On Jan. 6, a violent mob of insurrectionists stormed the U.S. Capitol in an attempt to overturn our country’s 2020 presidential election. The deadly attack was fueled by a constant stream of disinformation and hate speech that President Donald Trump and other bad actors flooded across social-media platforms before, during, and after the election. Despite their civic integrity and content-moderation policies, platforms have been slow or unwilling to take action to limit the spread of content designed to disrupt our democracy.
This failure is inherently tied to platforms’ business models and practices that incentivize the proliferation of harmful speech. Content that generates the most engagement on social media tends to be disinformation, hate speech, and conspiracy theories. Platforms have implemented business models designed to maximize user engagement and prioritize their profit shares over combating harmful content.
While the First Amendment limits our government from regulating speech, there are legislative and regulatory tools at its disposal that can rein in social-media business practices that bad actors exploit to spread and amplify speech that interferes with our democracy.
The core component of every major social-media platforms’ business model is to collect as much user data as possible, including characteristics such as age, gender, location, income, and political beliefs. Platforms then share relevant data points with advertisers for targeted advertising. It should come as no surprise that disinformation agents exploit social-media platforms’ data-collection practices and targeted advertising capabilities to micro-target harmful content, particularly to marginalized communities. For example, the Trump campaign used Facebook to target millions of Black voters with deceptive information to deter them from voting.
Comprehensive privacy legislation, if passed, can require data-minimization standards which limit the collection and sharing of personal data to what is necessary to provide service to the user. Legislation can also restrict the use of personal data to engage in discriminatory practices that spread harmful content such as online voter suppression. Without the vast troves of data that platforms collect on their users, bad actors would face more obstacles targeting users with disinformation.
In addition to data-collection practices, platforms use algorithms that determine what content users see. Algorithms track user preferences through clicks, likes, and other forms of engagement. Platforms optimize their algorithms to maximize user engagement, which can mean leading users down a rabbit hole of hate speech, disinformation, and conspiracy theories. Algorithms can also amplify disinformation as conspiracy theorists used the “stop the steal” moniker across social-media platforms to organize and mobilize offline violence.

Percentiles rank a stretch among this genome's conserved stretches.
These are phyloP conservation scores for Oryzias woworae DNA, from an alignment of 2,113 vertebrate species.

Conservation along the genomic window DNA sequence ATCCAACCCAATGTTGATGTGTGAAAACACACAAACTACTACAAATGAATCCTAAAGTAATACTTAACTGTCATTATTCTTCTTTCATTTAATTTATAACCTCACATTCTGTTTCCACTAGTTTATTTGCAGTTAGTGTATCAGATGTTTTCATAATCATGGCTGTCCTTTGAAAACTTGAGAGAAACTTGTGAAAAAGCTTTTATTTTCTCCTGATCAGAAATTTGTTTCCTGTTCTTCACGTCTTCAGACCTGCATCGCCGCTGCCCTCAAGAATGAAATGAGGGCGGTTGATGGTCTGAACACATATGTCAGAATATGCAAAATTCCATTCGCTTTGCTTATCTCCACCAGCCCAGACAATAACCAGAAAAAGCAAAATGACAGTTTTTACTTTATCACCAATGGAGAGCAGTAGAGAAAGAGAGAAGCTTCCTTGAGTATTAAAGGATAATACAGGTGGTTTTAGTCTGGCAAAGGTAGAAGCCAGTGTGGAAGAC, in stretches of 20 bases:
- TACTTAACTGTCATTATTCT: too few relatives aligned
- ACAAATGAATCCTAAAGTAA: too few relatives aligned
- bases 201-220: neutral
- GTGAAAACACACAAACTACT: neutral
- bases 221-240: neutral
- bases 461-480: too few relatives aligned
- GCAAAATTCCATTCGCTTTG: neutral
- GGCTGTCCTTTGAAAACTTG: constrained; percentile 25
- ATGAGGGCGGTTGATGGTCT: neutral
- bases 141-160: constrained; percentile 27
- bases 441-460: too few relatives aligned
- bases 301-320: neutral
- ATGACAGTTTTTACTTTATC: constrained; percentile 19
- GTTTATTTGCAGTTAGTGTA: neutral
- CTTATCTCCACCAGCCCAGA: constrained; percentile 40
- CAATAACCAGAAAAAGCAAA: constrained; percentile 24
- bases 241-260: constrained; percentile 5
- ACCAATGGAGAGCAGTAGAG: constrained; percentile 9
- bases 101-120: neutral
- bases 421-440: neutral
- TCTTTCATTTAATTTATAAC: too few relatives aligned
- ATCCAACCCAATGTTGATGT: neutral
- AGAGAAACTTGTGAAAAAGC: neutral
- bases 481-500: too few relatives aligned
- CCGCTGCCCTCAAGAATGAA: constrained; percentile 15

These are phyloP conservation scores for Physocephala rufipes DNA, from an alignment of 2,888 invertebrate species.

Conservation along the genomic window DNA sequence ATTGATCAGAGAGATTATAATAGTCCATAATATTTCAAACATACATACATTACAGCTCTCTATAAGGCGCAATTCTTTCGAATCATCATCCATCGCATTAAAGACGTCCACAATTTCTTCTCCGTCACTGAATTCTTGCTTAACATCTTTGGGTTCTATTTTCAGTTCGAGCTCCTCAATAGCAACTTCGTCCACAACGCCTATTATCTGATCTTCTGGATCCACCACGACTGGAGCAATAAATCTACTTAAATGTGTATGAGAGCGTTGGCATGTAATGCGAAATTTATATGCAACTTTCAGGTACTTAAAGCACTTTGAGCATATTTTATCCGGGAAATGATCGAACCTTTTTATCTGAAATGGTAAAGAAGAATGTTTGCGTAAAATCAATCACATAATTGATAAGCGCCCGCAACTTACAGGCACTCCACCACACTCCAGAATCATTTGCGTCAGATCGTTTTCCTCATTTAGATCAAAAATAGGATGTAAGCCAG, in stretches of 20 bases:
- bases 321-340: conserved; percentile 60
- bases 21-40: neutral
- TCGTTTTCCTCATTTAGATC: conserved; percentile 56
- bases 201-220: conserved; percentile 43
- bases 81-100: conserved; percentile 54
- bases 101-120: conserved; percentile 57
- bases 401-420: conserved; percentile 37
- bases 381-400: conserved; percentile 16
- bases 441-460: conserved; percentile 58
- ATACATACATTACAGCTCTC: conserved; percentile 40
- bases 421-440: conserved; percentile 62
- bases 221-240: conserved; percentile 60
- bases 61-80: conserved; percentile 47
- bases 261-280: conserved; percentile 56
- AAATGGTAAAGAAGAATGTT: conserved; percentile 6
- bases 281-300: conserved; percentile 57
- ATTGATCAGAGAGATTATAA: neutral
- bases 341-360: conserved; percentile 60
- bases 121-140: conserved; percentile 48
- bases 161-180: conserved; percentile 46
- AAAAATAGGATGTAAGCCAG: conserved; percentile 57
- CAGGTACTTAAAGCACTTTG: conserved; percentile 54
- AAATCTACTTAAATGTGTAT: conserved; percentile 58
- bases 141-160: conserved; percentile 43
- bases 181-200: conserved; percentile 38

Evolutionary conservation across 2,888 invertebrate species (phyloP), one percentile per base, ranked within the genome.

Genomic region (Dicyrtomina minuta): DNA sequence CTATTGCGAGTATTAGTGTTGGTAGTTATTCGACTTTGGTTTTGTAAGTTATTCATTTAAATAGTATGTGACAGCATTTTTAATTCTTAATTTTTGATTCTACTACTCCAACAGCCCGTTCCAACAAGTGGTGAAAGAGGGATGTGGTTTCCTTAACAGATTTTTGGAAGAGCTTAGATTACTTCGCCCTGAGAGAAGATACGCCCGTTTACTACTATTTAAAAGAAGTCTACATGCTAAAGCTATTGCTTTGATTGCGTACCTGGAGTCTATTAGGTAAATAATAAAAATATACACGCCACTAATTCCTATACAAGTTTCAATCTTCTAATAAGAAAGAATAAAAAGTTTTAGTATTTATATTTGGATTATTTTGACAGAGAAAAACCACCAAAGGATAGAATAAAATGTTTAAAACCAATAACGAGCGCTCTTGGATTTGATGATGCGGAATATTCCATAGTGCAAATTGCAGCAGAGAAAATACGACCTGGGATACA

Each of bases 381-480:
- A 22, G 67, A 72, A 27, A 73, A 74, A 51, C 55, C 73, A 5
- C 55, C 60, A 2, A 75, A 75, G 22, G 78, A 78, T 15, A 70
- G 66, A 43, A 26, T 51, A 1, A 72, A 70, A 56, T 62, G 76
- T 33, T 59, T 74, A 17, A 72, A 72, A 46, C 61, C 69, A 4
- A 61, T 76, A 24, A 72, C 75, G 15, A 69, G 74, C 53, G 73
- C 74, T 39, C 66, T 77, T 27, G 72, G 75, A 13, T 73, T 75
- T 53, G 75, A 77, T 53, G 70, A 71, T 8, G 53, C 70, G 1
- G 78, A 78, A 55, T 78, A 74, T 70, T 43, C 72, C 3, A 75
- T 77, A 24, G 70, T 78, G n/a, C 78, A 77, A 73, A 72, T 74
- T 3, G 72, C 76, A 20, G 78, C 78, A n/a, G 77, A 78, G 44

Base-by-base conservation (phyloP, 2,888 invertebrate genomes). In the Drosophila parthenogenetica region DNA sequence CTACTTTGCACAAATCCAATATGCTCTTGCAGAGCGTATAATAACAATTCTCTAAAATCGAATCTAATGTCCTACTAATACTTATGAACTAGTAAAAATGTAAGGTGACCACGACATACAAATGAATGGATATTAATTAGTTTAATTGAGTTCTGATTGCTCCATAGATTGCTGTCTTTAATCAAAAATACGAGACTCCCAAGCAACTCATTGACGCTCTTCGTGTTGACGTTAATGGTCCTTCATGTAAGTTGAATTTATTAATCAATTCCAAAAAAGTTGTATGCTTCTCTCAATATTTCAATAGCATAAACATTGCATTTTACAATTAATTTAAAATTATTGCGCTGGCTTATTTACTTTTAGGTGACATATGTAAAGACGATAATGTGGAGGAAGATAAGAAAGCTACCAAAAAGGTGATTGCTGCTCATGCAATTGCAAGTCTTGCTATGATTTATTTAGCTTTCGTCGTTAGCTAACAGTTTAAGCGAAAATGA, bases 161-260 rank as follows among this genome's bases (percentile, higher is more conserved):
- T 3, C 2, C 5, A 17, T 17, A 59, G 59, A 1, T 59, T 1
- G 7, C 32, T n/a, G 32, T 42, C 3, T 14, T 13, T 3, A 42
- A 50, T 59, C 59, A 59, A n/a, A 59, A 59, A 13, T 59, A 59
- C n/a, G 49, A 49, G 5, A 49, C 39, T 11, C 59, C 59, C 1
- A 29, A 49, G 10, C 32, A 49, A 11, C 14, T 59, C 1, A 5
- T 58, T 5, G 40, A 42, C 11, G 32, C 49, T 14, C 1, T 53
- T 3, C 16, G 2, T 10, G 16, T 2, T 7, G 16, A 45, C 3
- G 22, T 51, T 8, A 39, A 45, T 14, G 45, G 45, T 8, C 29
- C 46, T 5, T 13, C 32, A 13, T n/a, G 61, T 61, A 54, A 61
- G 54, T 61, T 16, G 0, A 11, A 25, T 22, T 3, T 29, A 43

Unfortunately, platform algorithms are a “black box” with little known about their inner workings. Congress should pass legislation that holds platform algorithms accountable. Platforms should be required to disclose how their algorithms process personal data. Algorithms should also be subject to third-party audits to mitigate the dangers of algorithmic decision-making that spreads and amplifies harmful content.
Federal agencies with enforcement and rule-making capabilities can apply their authority to limit the spread of harmful online speech that results from platform business practices. For example, the Federal Trade Commission can use its enforcement power against unfair and deceptive practices to investigate platforms for running ads with election disinformation despite having policies that prohibit such content. The Federal Election Commission can complete its longstanding rulemaking to require greater disclosure of online political advertisements in order to provide greater transparency as to what entities are trying to influence our elections.
Outside of legislative and regulatory processes, the administration of President Joe Biden should create a task force for the internet, consisting of representatives from federal, state, and local governments; business; labor; public-interest organizations; academia; and journalism. The task force would identify tools to combat harmful speech online and make long-term recommendations for an internet that would better serve the public interest.
There is no silver-bullet solution to eliminating disinformation, hate speech, and other harmful online content. In addition to the policy ideas, federal lawmakers must provide greater support for local journalism to meet the information needs of communities.
But social-media companies have proven that profits are more important to them than the safety and security of our democracy. Federal lawmakers and regulators must enact policies as part of a holistic approach to hold social-media platforms accountable for the proliferation of harmful and false content.
The insurrection on Jan. 6 revealed that our democracy may just depend on that accountability.
Yosef Getachew is the media and democracy program director for the watchdog group Common Cause, which is based in Washington, D.C. He wrote this originally for InsideSources.com.